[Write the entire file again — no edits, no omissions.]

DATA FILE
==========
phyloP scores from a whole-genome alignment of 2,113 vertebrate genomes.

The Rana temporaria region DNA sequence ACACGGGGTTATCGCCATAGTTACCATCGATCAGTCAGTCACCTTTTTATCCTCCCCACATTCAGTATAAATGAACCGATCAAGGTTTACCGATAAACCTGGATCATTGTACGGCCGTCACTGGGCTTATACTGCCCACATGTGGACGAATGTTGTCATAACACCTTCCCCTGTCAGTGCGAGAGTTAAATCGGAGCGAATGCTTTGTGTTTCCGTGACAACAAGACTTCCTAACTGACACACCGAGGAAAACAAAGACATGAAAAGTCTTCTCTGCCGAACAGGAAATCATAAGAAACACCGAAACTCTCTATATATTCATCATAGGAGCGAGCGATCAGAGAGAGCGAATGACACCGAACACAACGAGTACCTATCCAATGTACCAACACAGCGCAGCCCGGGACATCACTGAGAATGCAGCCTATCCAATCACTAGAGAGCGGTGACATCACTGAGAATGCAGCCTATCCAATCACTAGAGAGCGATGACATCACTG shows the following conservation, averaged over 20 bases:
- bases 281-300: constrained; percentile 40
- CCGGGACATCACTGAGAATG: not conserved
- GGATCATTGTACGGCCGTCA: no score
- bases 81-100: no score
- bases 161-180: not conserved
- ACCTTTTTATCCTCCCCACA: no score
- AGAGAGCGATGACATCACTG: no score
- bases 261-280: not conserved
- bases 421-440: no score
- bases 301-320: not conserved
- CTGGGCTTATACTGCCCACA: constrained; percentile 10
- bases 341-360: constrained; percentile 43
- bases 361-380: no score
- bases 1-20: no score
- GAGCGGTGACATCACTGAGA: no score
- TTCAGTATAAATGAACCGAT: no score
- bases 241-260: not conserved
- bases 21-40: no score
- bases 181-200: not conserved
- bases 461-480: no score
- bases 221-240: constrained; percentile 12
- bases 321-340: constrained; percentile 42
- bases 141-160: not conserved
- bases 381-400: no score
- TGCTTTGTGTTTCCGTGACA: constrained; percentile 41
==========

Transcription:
phyloP scores from a whole-genome alignment of 2,113 vertebrate genomes.

The Rana temporaria region DNA sequence ACACGGGGTTATCGCCATAGTTACCATCGATCAGTCAGTCACCTTTTTATCCTCCCCACATTCAGTATAAATGAACCGATCAAGGTTTACCGATAAACCTGGATCATTGTACGGCCGTCACTGGGCTTATACTGCCCACATGTGGACGAATGTTGTCATAACACCTTCCCCTGTCAGTGCGAGAGTTAAATCGGAGCGAATGCTTTGTGTTTCCGTGACAACAAGACTTCCTAACTGACACACCGAGGAAAACAAAGACATGAAAAGTCTTCTCTGCCGAACAGGAAATCATAAGAAACACCGAAACTCTCTATATATTCATCATAGGAGCGAGCGATCAGAGAGAGCGAATGACACCGAACACAACGAGTACCTATCCAATGTACCAACACAGCGCAGCCCGGGACATCACTGAGAATGCAGCCTATCCAATCACTAGAGAGCGGTGACATCACTGAGAATGCAGCCTATCCAATCACTAGAGAGCGATGACATCACTG shows the following conservation, averaged over 20 bases:
- bases 281-300: constrained; percentile 40
- CCGGGACATCACTGAGAATG: not conserved
- GGATCATTGTACGGCCGTCA: no score
- bases 81-100: no score
- bases 161-180: not conserved
- ACCTTTTTATCCTCCCCACA: no score
- AGAGAGCGATGACATCACTG: no score
- bases 261-280: not conserved
- bases 421-440: no score
- bases 301-320: not conserved
- CTGGGCTTATACTGCCCACA: constrained; percentile 10
- bases 341-360: constrained; percentile 43
- bases 361-380: no score
- bases 1-20: no score
- GAGCGGTGACATCACTGAGA: no score
- TTCAGTATAAATGAACCGAT: no score
- bases 241-260: not conserved
- bases 21-40: no score
- bases 181-200: not conserved
- bases 461-480: no score
- bases 221-240: constrained; percentile 12
- bases 321-340: constrained; percentile 42
- bases 141-160: not conserved
- bases 381-400: no score
- TGCTTTGTGTTTCCGTGACA: constrained; percentile 41